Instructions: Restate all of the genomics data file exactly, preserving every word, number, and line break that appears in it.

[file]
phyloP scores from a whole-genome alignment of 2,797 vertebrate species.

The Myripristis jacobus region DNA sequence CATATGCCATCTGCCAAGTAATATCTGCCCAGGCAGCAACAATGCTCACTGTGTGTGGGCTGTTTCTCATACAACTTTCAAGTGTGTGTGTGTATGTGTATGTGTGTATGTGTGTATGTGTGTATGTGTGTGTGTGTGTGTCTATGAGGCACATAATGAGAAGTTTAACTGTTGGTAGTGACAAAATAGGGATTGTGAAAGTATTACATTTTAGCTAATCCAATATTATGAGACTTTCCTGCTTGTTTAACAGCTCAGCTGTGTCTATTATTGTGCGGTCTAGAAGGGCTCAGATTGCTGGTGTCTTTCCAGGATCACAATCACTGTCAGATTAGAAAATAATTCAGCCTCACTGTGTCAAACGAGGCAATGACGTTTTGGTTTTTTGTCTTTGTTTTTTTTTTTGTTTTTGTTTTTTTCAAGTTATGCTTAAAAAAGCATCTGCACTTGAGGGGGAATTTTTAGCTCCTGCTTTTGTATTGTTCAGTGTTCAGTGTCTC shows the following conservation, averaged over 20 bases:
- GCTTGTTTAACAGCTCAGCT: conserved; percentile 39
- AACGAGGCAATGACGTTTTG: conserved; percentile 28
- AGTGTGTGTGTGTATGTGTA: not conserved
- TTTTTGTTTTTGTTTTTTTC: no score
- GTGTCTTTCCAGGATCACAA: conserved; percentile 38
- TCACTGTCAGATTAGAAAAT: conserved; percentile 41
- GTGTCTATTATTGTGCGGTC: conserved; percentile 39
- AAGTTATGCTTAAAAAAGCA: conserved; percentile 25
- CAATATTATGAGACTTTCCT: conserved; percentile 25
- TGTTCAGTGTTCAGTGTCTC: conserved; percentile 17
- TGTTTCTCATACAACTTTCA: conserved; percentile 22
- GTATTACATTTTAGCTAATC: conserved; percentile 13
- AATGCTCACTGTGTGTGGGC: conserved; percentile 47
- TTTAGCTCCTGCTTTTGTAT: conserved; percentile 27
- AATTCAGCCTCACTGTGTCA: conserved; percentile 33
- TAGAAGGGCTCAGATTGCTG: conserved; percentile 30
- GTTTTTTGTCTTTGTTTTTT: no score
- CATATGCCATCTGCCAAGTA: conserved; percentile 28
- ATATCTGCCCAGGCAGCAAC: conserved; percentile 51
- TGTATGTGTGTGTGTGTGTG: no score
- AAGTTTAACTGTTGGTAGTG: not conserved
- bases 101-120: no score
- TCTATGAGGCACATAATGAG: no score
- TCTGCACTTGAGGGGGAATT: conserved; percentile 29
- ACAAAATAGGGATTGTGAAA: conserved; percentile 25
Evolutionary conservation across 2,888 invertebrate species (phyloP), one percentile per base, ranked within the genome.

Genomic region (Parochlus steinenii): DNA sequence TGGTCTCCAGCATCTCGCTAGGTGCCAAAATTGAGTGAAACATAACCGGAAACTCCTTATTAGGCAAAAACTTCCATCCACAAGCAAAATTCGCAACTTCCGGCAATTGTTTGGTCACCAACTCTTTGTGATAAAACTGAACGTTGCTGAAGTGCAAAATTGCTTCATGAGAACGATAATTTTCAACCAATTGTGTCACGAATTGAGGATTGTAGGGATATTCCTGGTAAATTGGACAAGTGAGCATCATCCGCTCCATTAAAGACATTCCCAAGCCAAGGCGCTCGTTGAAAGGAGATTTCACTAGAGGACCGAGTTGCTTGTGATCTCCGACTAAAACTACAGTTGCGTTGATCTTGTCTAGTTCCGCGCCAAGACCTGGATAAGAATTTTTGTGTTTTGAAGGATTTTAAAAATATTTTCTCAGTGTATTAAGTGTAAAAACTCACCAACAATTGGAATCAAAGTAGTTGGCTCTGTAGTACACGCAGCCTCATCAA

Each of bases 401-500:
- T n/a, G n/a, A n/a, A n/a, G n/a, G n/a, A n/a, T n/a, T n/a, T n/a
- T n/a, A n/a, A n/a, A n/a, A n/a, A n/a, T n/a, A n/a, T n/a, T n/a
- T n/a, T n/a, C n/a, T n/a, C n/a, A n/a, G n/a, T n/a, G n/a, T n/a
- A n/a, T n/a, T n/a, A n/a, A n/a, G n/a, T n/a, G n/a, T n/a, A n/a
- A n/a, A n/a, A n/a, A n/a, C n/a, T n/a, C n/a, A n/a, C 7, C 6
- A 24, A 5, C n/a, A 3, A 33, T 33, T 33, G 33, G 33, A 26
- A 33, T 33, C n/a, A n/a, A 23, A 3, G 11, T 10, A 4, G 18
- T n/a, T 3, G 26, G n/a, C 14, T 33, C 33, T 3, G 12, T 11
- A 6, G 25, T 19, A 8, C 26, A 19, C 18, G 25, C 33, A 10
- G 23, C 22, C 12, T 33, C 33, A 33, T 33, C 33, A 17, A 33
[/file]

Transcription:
phyloP scores from a whole-genome alignment of 2,797 vertebrate species.

The Myripristis jacobus region DNA sequence CATATGCCATCTGCCAAGTAATATCTGCCCAGGCAGCAACAATGCTCACTGTGTGTGGGCTGTTTCTCATACAACTTTCAAGTGTGTGTGTGTATGTGTATGTGTGTATGTGTGTATGTGTGTATGTGTGTGTGTGTGTGTCTATGAGGCACATAATGAGAAGTTTAACTGTTGGTAGTGACAAAATAGGGATTGTGAAAGTATTACATTTTAGCTAATCCAATATTATGAGACTTTCCTGCTTGTTTAACAGCTCAGCTGTGTCTATTATTGTGCGGTCTAGAAGGGCTCAGATTGCTGGTGTCTTTCCAGGATCACAATCACTGTCAGATTAGAAAATAATTCAGCCTCACTGTGTCAAACGAGGCAATGACGTTTTGGTTTTTTGTCTTTGTTTTTTTTTTTGTTTTTGTTTTTTTCAAGTTATGCTTAAAAAAGCATCTGCACTTGAGGGGGAATTTTTAGCTCCTGCTTTTGTATTGTTCAGTGTTCAGTGTCTC shows the following conservation, averaged over 20 bases:
- GCTTGTTTAACAGCTCAGCT: conserved; percentile 39
- AACGAGGCAATGACGTTTTG: conserved; percentile 28
- AGTGTGTGTGTGTATGTGTA: not conserved
- TTTTTGTTTTTGTTTTTTTC: no score
- GTGTCTTTCCAGGATCACAA: conserved; percentile 38
- TCACTGTCAGATTAGAAAAT: conserved; percentile 41
- GTGTCTATTATTGTGCGGTC: conserved; percentile 39
- AAGTTATGCTTAAAAAAGCA: conserved; percentile 25
- CAATATTATGAGACTTTCCT: conserved; percentile 25
- TGTTCAGTGTTCAGTGTCTC: conserved; percentile 17
- TGTTTCTCATACAACTTTCA: conserved; percentile 22
- GTATTACATTTTAGCTAATC: conserved; percentile 13
- AATGCTCACTGTGTGTGGGC: conserved; percentile 47
- TTTAGCTCCTGCTTTTGTAT: conserved; percentile 27
- AATTCAGCCTCACTGTGTCA: conserved; percentile 33
- TAGAAGGGCTCAGATTGCTG: conserved; percentile 30
- GTTTTTTGTCTTTGTTTTTT: no score
- CATATGCCATCTGCCAAGTA: conserved; percentile 28
- ATATCTGCCCAGGCAGCAAC: conserved; percentile 51
- TGTATGTGTGTGTGTGTGTG: no score
- AAGTTTAACTGTTGGTAGTG: not conserved
- bases 101-120: no score
- TCTATGAGGCACATAATGAG: no score
- TCTGCACTTGAGGGGGAATT: conserved; percentile 29
- ACAAAATAGGGATTGTGAAA: conserved; percentile 25
Evolutionary conservation across 2,888 invertebrate species (phyloP), one percentile per base, ranked within the genome.

Genomic region (Parochlus steinenii): DNA sequence TGGTCTCCAGCATCTCGCTAGGTGCCAAAATTGAGTGAAACATAACCGGAAACTCCTTATTAGGCAAAAACTTCCATCCACAAGCAAAATTCGCAACTTCCGGCAATTGTTTGGTCACCAACTCTTTGTGATAAAACTGAACGTTGCTGAAGTGCAAAATTGCTTCATGAGAACGATAATTTTCAACCAATTGTGTCACGAATTGAGGATTGTAGGGATATTCCTGGTAAATTGGACAAGTGAGCATCATCCGCTCCATTAAAGACATTCCCAAGCCAAGGCGCTCGTTGAAAGGAGATTTCACTAGAGGACCGAGTTGCTTGTGATCTCCGACTAAAACTACAGTTGCGTTGATCTTGTCTAGTTCCGCGCCAAGACCTGGATAAGAATTTTTGTGTTTTGAAGGATTTTAAAAATATTTTCTCAGTGTATTAAGTGTAAAAACTCACCAACAATTGGAATCAAAGTAGTTGGCTCTGTAGTACACGCAGCCTCATCAA

Each of bases 401-500:
- T n/a, G n/a, A n/a, A n/a, G n/a, G n/a, A n/a, T n/a, T n/a, T n/a
- T n/a, A n/a, A n/a, A n/a, A n/a, A n/a, T n/a, A n/a, T n/a, T n/a
- T n/a, T n/a, C n/a, T n/a, C n/a, A n/a, G n/a, T n/a, G n/a, T n/a
- A n/a, T n/a, T n/a, A n/a, A n/a, G n/a, T n/a, G n/a, T n/a, A n/a
- A n/a, A n/a, A n/a, A n/a, C n/a, T n/a, C n/a, A n/a, C 7, C 6
- A 24, A 5, C n/a, A 3, A 33, T 33, T 33, G 33, G 33, A 26
- A 33, T 33, C n/a, A n/a, A 23, A 3, G 11, T 10, A 4, G 18
- T n/a, T 3, G 26, G n/a, C 14, T 33, C 33, T 3, G 12, T 11
- A 6, G 25, T 19, A 8, C 26, A 19, C 18, G 25, C 33, A 10
- G 23, C 22, C 12, T 33, C 33, A 33, T 33, C 33, A 17, A 33